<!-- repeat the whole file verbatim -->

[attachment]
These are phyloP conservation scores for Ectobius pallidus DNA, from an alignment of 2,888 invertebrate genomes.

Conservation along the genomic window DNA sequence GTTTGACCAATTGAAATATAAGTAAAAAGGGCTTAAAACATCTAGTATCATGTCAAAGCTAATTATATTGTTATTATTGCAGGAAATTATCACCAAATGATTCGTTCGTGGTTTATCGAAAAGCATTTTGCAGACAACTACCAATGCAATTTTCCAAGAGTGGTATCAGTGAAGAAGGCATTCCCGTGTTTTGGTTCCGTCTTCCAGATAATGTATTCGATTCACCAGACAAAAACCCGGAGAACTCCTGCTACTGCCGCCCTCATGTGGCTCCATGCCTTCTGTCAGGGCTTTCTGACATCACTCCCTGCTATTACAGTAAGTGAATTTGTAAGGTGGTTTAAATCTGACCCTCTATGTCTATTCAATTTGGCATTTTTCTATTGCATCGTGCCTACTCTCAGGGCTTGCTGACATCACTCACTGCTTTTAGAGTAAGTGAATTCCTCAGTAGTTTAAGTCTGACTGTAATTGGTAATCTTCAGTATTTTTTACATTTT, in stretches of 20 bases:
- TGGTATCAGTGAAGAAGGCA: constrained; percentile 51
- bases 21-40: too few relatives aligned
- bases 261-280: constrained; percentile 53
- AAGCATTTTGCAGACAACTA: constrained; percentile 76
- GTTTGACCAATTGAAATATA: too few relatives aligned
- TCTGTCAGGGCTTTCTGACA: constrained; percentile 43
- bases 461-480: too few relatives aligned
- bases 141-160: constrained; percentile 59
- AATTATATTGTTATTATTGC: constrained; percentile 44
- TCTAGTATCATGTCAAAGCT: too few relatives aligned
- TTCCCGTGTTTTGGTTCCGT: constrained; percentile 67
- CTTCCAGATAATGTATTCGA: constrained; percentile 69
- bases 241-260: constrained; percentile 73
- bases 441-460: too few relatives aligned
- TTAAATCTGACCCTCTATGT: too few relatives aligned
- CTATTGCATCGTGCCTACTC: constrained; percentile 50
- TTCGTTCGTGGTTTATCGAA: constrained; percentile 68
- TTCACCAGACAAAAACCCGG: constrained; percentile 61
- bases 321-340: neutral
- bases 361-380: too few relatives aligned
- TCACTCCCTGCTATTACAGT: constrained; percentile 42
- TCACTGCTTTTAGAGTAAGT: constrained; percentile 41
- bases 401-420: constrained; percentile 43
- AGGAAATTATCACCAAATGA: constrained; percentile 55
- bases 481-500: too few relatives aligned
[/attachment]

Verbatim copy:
These are phyloP conservation scores for Ectobius pallidus DNA, from an alignment of 2,888 invertebrate genomes.

Conservation along the genomic window DNA sequence GTTTGACCAATTGAAATATAAGTAAAAAGGGCTTAAAACATCTAGTATCATGTCAAAGCTAATTATATTGTTATTATTGCAGGAAATTATCACCAAATGATTCGTTCGTGGTTTATCGAAAAGCATTTTGCAGACAACTACCAATGCAATTTTCCAAGAGTGGTATCAGTGAAGAAGGCATTCCCGTGTTTTGGTTCCGTCTTCCAGATAATGTATTCGATTCACCAGACAAAAACCCGGAGAACTCCTGCTACTGCCGCCCTCATGTGGCTCCATGCCTTCTGTCAGGGCTTTCTGACATCACTCCCTGCTATTACAGTAAGTGAATTTGTAAGGTGGTTTAAATCTGACCCTCTATGTCTATTCAATTTGGCATTTTTCTATTGCATCGTGCCTACTCTCAGGGCTTGCTGACATCACTCACTGCTTTTAGAGTAAGTGAATTCCTCAGTAGTTTAAGTCTGACTGTAATTGGTAATCTTCAGTATTTTTTACATTTT, in stretches of 20 bases:
- TGGTATCAGTGAAGAAGGCA: constrained; percentile 51
- bases 21-40: too few relatives aligned
- bases 261-280: constrained; percentile 53
- AAGCATTTTGCAGACAACTA: constrained; percentile 76
- GTTTGACCAATTGAAATATA: too few relatives aligned
- TCTGTCAGGGCTTTCTGACA: constrained; percentile 43
- bases 461-480: too few relatives aligned
- bases 141-160: constrained; percentile 59
- AATTATATTGTTATTATTGC: constrained; percentile 44
- TCTAGTATCATGTCAAAGCT: too few relatives aligned
- TTCCCGTGTTTTGGTTCCGT: constrained; percentile 67
- CTTCCAGATAATGTATTCGA: constrained; percentile 69
- bases 241-260: constrained; percentile 73
- bases 441-460: too few relatives aligned
- TTAAATCTGACCCTCTATGT: too few relatives aligned
- CTATTGCATCGTGCCTACTC: constrained; percentile 50
- TTCGTTCGTGGTTTATCGAA: constrained; percentile 68
- TTCACCAGACAAAAACCCGG: constrained; percentile 61
- bases 321-340: neutral
- bases 361-380: too few relatives aligned
- TCACTCCCTGCTATTACAGT: constrained; percentile 42
- TCACTGCTTTTAGAGTAAGT: constrained; percentile 41
- bases 401-420: constrained; percentile 43
- AGGAAATTATCACCAAATGA: constrained; percentile 55
- bases 481-500: too few relatives aligned